The Mohamed Bin Zayed International Robotics Challenge (MBZIRC) is a biennial international robotics competition that “aims to inspire future robotics through innovative solutions and technological excellence.” There were three challenges in the 2020 competition, two of which complemented the work being done by the self repairing cities team. More details about the challenges for the 2020 competition can be found here: https://www.mbzirc.com/challenge/2020.
I started with the University in October 2019 so I missed out on much of the preparation work done by the team. These two videos show what the team did before I started.
There was a lot of software to be written for challenges 2 and 3 so the tasks were split up: Bilal wrote the system design documents, Simon developed the brick recognition code, Vivek working on the drone flight planning software and I wrote the drone control and accessories software. The bulk of the software was written using the Robotics Operating System (ROS) as a way of splitting up the problem into manageable chunks (ROS nodes) and as a method communication between the drone and the base station. This approach also allowed us to reuse some nodes that had been developed by other people, e.g. the DJI OSDK node to interface with the DJI M600 drone autopilot.
As I was new to robotics, I found this quite challenging as there was a lot of new things to learn in a very short time but after a couple of weeks, I started to get the hang of it. I created a reliable ROS set up for the numerous Raspberry Pis that we were using to control the drones and the virtual machines that we were using to develop on. I then started writing the easier ROS nodes: the first to control the crane for challenge 2 and the next to control the water pump for challenge 3. Then, as I understood ROS better, I developed the more complicated ROS nodes that communicated with the base station and controlled the flight of the drones.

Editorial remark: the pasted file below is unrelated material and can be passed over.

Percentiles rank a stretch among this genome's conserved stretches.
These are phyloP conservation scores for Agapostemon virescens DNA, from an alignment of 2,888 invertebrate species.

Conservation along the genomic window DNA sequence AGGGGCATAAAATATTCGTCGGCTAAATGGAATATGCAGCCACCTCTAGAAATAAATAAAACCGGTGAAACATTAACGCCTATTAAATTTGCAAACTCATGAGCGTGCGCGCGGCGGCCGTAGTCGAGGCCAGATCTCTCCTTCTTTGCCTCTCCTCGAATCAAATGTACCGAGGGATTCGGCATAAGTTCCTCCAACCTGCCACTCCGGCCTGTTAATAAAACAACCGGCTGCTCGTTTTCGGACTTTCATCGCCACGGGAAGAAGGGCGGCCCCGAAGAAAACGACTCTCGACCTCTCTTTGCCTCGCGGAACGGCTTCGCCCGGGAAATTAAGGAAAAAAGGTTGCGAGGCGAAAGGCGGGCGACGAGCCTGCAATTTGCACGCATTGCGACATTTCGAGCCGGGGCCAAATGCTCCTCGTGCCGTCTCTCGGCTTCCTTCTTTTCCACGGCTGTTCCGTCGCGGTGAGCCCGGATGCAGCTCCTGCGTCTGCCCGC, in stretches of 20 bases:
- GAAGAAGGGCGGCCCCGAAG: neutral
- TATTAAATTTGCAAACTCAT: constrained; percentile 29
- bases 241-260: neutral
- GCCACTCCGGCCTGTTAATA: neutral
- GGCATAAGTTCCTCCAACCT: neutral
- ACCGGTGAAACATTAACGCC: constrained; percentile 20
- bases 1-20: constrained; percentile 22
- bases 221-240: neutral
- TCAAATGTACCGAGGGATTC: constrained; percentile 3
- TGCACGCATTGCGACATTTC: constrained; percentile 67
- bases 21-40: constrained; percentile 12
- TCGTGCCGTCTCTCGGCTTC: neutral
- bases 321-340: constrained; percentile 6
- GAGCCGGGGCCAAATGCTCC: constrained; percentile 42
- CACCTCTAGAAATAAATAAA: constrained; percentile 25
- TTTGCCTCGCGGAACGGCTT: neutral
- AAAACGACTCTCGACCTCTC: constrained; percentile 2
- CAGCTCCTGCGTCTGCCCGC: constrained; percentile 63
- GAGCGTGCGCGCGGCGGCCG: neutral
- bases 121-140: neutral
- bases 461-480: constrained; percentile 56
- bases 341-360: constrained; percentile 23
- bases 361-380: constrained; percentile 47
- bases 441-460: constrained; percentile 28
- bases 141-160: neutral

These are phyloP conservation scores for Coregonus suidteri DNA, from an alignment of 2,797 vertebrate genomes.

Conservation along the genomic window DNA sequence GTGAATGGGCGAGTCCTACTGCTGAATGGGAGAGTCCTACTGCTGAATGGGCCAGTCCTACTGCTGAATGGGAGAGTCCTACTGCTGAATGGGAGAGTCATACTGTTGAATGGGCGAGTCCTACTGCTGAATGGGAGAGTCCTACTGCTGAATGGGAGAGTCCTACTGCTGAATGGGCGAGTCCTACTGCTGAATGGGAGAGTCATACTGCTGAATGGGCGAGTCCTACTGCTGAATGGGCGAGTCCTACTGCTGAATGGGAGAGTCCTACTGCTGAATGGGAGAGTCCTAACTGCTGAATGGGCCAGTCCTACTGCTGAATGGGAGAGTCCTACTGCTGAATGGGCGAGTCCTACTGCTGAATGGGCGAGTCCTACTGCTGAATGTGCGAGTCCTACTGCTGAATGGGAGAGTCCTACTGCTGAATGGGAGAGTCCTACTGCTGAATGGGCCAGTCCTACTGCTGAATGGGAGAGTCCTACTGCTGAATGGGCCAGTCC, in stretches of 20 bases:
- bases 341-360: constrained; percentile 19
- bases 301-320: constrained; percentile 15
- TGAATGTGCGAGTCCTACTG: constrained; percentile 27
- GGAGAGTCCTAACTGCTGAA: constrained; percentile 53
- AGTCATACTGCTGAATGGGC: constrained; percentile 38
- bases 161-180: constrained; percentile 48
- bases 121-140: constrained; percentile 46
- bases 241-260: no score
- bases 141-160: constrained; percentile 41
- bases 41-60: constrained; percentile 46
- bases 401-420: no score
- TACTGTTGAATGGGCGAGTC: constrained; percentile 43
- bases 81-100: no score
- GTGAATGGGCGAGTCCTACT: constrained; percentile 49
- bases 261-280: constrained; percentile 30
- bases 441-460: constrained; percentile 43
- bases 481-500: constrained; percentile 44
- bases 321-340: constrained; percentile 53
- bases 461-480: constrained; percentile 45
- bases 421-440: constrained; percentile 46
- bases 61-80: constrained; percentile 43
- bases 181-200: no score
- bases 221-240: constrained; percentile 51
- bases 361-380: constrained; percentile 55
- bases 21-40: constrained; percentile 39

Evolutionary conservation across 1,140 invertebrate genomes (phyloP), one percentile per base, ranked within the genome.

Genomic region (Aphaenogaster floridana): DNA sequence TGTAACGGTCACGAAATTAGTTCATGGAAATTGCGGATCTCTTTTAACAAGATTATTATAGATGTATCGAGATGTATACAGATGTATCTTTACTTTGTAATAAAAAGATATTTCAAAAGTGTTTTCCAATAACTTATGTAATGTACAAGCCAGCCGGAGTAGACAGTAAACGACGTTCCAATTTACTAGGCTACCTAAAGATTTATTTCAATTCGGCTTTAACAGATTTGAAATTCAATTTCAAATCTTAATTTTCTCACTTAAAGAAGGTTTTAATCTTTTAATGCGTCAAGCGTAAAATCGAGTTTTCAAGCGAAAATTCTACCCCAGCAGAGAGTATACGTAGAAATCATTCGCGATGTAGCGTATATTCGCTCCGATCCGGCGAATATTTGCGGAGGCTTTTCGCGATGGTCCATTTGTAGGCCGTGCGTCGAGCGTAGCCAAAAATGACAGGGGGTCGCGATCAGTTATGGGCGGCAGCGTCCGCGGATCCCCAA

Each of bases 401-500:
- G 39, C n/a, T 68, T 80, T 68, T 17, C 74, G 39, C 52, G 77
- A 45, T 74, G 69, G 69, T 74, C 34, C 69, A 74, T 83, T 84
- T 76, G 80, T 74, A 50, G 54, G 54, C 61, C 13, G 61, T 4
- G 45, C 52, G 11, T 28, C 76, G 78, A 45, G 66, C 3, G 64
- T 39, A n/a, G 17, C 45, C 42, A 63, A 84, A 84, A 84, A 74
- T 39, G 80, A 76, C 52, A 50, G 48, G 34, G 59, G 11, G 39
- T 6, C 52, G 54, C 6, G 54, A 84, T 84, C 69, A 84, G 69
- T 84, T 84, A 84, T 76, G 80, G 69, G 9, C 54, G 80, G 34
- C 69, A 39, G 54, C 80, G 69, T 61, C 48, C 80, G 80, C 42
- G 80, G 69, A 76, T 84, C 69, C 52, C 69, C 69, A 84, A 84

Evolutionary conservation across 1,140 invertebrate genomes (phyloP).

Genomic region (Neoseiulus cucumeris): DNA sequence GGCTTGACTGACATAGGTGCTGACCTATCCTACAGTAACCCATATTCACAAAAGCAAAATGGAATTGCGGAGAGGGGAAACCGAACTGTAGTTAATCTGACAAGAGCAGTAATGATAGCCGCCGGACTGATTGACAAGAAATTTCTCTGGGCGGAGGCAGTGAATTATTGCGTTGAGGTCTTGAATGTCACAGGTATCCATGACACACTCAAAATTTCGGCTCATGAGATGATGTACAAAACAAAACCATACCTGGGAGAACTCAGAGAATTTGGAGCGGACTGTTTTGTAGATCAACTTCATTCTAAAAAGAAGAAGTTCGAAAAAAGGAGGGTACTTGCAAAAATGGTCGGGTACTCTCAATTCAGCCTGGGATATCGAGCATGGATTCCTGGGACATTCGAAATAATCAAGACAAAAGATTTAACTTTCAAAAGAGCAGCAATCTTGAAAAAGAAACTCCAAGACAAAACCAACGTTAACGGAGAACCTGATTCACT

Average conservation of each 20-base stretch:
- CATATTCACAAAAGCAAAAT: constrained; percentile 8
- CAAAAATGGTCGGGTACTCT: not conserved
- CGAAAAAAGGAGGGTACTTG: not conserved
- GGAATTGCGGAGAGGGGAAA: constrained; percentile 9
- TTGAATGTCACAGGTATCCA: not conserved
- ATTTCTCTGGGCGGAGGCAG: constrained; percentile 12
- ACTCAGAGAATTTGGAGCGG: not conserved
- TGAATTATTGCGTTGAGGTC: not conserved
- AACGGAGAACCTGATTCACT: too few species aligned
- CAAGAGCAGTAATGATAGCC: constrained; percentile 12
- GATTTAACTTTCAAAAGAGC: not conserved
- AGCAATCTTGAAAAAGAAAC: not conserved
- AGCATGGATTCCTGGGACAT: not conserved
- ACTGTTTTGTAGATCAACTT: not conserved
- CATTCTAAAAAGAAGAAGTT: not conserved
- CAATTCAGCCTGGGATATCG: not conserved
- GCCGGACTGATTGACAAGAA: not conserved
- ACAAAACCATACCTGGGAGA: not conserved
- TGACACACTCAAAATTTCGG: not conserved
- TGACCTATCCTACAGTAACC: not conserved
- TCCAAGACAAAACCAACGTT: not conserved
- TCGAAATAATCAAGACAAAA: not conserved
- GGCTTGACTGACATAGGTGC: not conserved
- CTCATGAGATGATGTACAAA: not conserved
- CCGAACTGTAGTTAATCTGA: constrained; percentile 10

Alongside the software work, there was lots of hardware development going on.
Nick Fry and Moustafa Motawei were working on challenge 1 developing a long arm to grab a ball off a moving drone and another drone to locate and pop balloons.
Peter Mooney was working on the water pump for challenge 3. This photo shows the water pump fitted on one of our M600s. The water bag can be seen underneath the drone with the pump, Arduino control box and the gimbal mounted nozzle. Additionally, two cameras were fitted later, a thermal camera that was used to locate the fire and a RealSense camera that was used to position the drone at a close but safe distance from the fire.
Jake Smith developed the crane for challenge 2, an amazing looking machine. This crane was designed with three winches to prevent the load spinning in the down wash of the drone rotors. This arrangement also allowed us to level the brick for more accurate placement. The three armed gripper was fitted with permanent electromagnets (PEMs) controlled by a Bluetooth controller (no wires) that we used to grip and release the brick.
Our team of 4th year students: Joe, Wesley, Emlyn and Ralph were developing a ground robot based around a Husky UGV. They were develpoing the “roller coaster” mark 2, an add-on unit to receive bricks from a drone as well as all the software to control pick up a brick and place it on the wall “foundation”.
Final testing started in earnest in the middle of January and things got very hectic. The pump could accurately fire water over 3 metres and the control software for it worked was finished.
The crane was waiting for parts until a few days before we left (supply problems caused by some virus or other in China) so we could not integrate the software until we got to the competition.